20-21 February 2017, WWU Münster
Since political theorists Will Kymlicka and Wayne Norman observed a “return of the citizen”, an “explosion of interest in the concept of citizenship” in the political and social sciences in 1994, the concept has been heatedly debated as a tool of critical analysis not only in the social sciences but also – and increasingly so – in literary and cultural studies. In contrast to political theory, we might however speak not so much of a ‘return’ of the citizen in literary and cultural studies, but of an arrival of the citizen and of citizenship in the early 2000s: Questions of representing and reconceptualizing the relationship between individuals, groups, and the nation (as well as the nation state) found citizenship increasingly a productive term to negotiate questions of belonging, affiliations and membership and to reflect on the ways in which literatures negotiate, question, envision, or deconstruct notions of citizenship in a variety of historical and geographical contexts.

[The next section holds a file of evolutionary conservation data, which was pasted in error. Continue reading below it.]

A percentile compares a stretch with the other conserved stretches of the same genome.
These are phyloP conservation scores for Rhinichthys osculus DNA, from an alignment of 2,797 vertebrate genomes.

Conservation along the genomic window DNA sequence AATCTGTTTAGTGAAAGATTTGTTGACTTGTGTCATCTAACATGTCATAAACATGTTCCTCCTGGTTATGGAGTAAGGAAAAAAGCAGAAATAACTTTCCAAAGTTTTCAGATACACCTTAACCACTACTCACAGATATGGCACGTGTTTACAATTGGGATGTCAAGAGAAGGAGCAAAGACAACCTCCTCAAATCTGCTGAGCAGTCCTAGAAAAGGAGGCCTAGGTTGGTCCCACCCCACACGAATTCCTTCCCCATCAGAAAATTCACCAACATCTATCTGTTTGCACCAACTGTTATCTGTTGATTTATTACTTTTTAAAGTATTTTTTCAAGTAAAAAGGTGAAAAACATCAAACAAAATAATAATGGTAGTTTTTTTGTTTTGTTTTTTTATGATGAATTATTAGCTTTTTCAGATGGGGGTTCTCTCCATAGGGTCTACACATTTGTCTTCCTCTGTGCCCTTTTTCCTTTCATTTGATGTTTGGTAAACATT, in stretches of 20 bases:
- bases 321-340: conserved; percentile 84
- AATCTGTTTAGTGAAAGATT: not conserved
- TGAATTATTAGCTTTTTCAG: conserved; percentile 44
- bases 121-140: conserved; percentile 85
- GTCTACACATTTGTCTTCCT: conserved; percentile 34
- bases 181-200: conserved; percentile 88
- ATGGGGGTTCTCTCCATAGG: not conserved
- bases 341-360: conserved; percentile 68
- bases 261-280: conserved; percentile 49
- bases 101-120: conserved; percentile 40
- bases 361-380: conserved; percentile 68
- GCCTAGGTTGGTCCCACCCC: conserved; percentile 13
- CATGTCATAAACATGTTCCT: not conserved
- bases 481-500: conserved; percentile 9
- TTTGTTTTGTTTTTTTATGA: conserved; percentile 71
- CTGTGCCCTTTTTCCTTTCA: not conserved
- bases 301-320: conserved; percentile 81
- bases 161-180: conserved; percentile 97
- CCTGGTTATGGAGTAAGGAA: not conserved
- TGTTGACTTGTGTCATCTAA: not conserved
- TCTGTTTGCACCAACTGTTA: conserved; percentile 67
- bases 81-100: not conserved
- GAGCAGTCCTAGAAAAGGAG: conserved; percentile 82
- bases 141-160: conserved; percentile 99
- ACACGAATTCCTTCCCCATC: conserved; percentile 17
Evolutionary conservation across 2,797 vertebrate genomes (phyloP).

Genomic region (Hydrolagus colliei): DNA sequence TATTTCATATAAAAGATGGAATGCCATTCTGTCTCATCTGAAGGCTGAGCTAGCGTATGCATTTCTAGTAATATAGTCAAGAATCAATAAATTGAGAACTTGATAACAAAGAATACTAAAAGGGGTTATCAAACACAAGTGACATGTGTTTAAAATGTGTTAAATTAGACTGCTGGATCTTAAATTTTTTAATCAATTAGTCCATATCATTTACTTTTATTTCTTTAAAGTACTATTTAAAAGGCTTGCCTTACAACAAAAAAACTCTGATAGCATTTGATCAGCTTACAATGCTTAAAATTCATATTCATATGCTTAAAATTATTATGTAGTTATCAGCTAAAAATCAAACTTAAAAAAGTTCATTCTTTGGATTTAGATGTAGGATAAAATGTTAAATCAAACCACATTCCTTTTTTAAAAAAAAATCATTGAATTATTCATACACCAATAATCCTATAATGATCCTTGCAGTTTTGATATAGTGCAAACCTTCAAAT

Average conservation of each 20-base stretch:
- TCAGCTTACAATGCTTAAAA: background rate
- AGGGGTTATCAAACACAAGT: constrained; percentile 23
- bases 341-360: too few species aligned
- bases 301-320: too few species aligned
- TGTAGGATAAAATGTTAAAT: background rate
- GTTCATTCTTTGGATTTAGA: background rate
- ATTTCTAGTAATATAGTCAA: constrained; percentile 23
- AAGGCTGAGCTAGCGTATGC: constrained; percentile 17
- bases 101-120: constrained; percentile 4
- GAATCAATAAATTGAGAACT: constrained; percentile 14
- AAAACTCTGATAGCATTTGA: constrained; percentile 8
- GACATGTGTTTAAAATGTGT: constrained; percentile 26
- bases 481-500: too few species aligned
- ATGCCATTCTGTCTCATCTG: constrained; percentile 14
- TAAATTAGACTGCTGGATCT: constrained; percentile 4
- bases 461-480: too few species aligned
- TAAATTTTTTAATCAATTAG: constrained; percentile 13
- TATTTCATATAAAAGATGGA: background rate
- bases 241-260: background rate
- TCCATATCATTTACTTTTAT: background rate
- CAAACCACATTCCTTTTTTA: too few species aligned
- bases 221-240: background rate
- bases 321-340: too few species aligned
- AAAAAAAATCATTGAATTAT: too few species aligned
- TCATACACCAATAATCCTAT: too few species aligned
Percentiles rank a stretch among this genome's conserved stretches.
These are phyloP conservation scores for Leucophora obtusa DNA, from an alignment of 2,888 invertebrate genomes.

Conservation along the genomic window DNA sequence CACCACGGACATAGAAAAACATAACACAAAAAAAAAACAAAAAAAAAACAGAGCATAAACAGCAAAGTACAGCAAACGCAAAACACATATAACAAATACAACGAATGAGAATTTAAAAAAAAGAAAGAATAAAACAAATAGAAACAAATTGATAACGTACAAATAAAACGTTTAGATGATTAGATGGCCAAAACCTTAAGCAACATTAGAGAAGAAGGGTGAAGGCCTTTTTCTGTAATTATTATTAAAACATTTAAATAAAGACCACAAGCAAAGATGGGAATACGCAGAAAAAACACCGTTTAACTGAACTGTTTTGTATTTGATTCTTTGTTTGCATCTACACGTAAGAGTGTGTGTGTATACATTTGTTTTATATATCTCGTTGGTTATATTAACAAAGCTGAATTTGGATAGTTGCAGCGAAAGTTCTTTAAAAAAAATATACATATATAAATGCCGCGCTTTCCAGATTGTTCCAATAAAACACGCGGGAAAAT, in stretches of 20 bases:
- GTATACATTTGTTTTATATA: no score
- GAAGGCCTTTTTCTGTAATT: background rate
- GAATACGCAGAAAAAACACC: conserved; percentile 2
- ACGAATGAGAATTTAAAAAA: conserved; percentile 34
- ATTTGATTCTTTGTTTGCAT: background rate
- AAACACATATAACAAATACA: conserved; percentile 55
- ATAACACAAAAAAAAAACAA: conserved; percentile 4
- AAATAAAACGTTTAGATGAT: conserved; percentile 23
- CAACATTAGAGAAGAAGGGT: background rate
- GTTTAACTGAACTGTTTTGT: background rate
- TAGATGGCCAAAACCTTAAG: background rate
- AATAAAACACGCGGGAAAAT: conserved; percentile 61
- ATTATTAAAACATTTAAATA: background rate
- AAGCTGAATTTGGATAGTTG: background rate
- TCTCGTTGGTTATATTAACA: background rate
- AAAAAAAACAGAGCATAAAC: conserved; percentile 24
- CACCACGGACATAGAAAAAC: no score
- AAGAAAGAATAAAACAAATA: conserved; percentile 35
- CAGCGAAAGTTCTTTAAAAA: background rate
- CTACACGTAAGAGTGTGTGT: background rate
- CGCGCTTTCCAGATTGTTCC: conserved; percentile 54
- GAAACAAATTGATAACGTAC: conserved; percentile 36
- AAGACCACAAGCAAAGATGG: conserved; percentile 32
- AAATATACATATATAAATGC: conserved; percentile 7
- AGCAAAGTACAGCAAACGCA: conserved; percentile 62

This conference takes this ongoing debate as a starting point for a reflection on the past, present, and future of citizenship both in literature and in literary studies. By bringing together scholars well established in literary citizenship studies and related fields such as law-and-literature, diaspora studies, literature and nation, and literary sovereignty, it will provide a platform for critically exploring potential future trajectories, both thematically and with regard to ‘citizenship’ as a concern for literary studies. Thematically, it looks at the role and function of citizenship in literature – as a topic, as a metaphor of belonging, or as a concept capturing the function of literature as part of societal discourses. At the same time, it also critically re-evaluates the theoretical discussion of citizenship as a concept in literary and cultural studies. Thus, the conference sets out to reflect both on the ways in which literatures negotiate, question, envision, or deconstruct notions of citizenship in a variety of historical and geographical contexts and on the question of the analytical benefit of citizenship as a category of scholarly inquiry.